Tastes of winter are creeping in left and right these days. This week, Denver got it’s first snow. This was no wimpy little dusting, but at least two inches of wet powder that coated the lawns outside our apartment. Mike discovered it first. I discovered it second when Mike threw a snowball at me as I sleepily emerged from our cozy bedroom. Fall weather has been in full swing for several weeks now, but the first snow takes it to another level. So soup season commences.
Humans have been cooking food for many, many years – probably since the first campfire. Cooked food has a lot of benefits: it’s easier to chew, easier to digest, and can improve flavor. But in the nutrition world, an ever-present debate is whether vegetables are more nutrient-dense when they are eaten raw or cooked. The answer? It depends.
Different nutrients react differently to heat. Some nutrients, like vitamin C, are very sensitive and are destroyed quickly when exposed to high temperatures. Others, like antioxidants lycopene and beta carotene, become easier for our bodies to absorb as they’re cooked. According to a study in the Journal of Agriculture and Food Chemistry, heat can break down plant cell walls and make the heat-loving antioxidants and vitamins inside more bioavailable (scientific way of saying “easier for us to absorb and put to good use”).
Some cooking methods, however, are better than others. Gentle steaming is known to help vegetables retain their nutrition and make some vitamins and minerals more absorbable while minimizing the risk of good things being destroyed by high heat. Boiling, on the other hand, has a higher risk of ruining some good nutrients. Have you ever boiled broccoli and found that the cooking water has turned green? Those are nutrients floating around in there. However, you can still get those floating nutrients into your body if you eat some of the cooking liquid (example: soups).
Ultimately, to get the most nutrition possible from your food, include a variety of vegetables in your diet and prepare them in a variety of ways – raw, steamed, roasted, baked, and grilled – to keep your palate interested and your body filled with all the stuff it needs.
Chicken Noodle Soup
Adapted from Food.com
1 tablespoon olive oil
1 cup diced carrot
1 cup diced inner celery stalks with greens
1/2 of a medium onion, diced
8 cups chicken stock (I used 6 cups homemade chicken stock + 2 cups water)
1 tablespoon chopped flat-leaf Italian parsley
1 teaspoon dried thyme
2 cups chopped cooked chicken
5 ounces (about 3 cups) whole wheat egg noodles
- Heat the olive oil in a large pot over medium heat. Add the carrot, celery, and onion and cook until softened, about 5 minutes.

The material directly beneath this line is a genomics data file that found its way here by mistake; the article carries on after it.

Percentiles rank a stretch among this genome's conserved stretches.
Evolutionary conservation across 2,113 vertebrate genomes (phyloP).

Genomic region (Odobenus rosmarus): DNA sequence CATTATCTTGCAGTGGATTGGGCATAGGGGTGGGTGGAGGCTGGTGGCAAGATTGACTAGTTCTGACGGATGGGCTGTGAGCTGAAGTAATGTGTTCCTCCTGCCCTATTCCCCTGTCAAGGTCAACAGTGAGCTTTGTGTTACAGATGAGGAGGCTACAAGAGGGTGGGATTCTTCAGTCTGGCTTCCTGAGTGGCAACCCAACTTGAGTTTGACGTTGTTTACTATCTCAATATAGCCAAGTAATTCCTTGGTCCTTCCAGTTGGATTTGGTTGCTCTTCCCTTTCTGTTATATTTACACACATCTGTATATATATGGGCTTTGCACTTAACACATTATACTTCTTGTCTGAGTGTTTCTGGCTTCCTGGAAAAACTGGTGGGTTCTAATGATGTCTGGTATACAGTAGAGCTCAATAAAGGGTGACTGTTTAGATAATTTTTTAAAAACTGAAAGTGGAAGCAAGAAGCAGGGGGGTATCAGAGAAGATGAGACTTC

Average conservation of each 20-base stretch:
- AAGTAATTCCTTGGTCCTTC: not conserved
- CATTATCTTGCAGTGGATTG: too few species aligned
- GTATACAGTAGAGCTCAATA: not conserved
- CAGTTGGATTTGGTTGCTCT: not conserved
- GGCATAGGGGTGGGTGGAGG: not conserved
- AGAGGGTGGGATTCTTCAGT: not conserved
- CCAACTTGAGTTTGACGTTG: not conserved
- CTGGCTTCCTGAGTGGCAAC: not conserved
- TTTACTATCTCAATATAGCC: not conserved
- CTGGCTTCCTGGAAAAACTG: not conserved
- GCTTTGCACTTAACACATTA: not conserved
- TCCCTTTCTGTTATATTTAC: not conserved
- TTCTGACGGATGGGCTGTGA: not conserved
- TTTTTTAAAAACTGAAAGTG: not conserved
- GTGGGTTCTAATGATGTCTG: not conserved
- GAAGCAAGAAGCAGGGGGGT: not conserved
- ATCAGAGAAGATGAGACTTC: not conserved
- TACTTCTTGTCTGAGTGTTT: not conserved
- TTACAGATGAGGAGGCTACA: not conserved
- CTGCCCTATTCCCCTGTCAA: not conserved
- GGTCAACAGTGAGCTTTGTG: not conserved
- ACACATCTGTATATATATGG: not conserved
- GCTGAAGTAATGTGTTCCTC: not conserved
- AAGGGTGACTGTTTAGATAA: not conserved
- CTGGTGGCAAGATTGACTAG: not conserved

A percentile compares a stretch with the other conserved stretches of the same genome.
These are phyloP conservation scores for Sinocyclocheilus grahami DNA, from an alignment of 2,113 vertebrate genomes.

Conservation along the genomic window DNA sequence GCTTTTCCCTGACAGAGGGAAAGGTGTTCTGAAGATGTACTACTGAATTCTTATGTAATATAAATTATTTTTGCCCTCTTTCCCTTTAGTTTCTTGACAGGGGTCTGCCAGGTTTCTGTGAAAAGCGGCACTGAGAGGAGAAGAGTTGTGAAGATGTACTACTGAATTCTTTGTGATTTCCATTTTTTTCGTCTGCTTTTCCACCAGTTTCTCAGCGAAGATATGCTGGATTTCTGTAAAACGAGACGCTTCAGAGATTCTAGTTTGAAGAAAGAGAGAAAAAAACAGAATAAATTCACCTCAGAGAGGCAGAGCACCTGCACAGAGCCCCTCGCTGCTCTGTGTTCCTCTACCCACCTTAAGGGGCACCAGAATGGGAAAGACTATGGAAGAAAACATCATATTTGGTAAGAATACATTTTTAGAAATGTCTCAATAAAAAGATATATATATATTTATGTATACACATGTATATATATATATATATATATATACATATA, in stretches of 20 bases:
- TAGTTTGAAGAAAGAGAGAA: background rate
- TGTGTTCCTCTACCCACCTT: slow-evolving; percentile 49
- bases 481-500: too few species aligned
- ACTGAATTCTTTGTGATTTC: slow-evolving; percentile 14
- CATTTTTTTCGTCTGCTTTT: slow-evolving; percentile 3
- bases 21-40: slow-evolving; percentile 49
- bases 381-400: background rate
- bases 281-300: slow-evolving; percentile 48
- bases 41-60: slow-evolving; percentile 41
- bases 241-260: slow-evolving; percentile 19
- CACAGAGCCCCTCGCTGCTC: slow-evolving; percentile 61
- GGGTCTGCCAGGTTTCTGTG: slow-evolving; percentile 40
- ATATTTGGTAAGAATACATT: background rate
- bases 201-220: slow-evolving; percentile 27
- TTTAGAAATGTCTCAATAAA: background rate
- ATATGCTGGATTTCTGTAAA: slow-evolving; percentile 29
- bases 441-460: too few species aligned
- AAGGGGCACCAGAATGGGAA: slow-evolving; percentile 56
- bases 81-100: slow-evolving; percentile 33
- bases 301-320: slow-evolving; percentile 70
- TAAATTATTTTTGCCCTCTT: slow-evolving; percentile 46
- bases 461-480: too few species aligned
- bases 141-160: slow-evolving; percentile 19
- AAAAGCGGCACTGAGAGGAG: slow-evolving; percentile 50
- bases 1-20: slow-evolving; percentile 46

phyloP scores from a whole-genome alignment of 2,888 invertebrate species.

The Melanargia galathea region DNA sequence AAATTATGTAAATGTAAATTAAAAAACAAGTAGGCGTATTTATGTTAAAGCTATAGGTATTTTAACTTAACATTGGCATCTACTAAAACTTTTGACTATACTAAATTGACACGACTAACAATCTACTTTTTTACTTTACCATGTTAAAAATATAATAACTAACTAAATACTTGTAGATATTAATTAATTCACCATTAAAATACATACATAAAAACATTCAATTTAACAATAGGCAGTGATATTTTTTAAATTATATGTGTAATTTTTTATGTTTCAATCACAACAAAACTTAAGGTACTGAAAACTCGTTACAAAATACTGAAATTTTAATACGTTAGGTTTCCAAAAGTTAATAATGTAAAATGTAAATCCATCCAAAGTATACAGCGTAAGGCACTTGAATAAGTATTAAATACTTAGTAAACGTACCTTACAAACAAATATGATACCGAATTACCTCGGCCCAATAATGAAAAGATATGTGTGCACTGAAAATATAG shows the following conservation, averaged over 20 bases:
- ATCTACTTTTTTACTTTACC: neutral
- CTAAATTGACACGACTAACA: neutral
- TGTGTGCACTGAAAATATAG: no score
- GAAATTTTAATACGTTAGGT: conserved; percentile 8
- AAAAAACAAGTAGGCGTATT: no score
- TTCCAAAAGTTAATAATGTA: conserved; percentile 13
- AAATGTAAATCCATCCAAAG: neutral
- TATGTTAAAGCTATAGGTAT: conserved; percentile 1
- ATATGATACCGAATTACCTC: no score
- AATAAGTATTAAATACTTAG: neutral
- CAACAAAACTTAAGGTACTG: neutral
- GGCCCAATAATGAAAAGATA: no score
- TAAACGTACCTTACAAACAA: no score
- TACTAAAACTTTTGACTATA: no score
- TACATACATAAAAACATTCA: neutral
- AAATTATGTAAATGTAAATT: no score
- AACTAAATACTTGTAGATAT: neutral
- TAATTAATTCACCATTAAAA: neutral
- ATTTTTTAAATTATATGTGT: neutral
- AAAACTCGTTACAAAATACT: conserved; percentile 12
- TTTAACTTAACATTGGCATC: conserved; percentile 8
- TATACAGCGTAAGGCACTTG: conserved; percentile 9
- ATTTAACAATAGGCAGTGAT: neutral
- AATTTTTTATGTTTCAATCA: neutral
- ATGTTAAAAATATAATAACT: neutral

- Add the chicken stock, parsley, and thyme. Raise the heat, bringing the soup to a boil, then reduce to a simmer.
- Add the chicken and cook over medium-low heat for 15 minutes. Add the egg noodles and cook an additional 5 minutes. Taste for seasoning – the stock should add saltiness, so extra salt may not be needed. Serve alongside warm whole wheat biscuits.
- Measure the flours into a large bowl. With your hand, make a well in the center of the flour and drop in the egg yolks, whole egg, salt, and 2 tablespoons of the water. Begin mixing the wet ingredients into the dry, adding additional water a little bit at a time until the dough is just able to form a ball.
- Knead the dough for a few minutes to ensure that everything is well-mixed, then wrap with plastic wrap and let it rest for 30 minutes.
- Next, it’s time to make noodles. The easiest way to do this is with a pasta roller, but if you don’t own one, a rolling pin and pizza cutter will work fine. Tear an egg-sized piece of dough from the ball, and re-cover the remaining portion with plastic wrap. Roll the pasta into a long, thin sheet about 6 inches wide and 1/8 inch in thickness.
- Using a pizza cutter or knife, cut the sheet of dough into 4-inch sections (see photos below). Next, cut each 4-inch section into noodles with a pizza cutter or by running through the fettucini cutter on your pasta roller. Either way, you should end up with noodles that are 4 inches long and 1/2 inch wide. Flour the cut noodles well to prevent them from sticking together. Repeat with the entire ball of dough.
- Measure out 5 ounces of noodles for the soup using a kitchen scale (or estimate with about 3 cups of noodles), and lay them aside on a clean, dry kitchen towel until it’s time to add them to the chicken noodle soup. Lay the remaining noodles on a large cutting board and allow them to dry for several hours or overnight. When they are completely dry, you can wrap them up tightly and store them in the freezer for several months to use in future soups or pasta dinners.
|Cutting the long, thin sheet of dough into 4-inch sections|
|Feeding one 4-inch section into the fettucini cutter|
|Here come the noodles!|
|Five ounces of noodles hanging out until it’s time to go in the soup|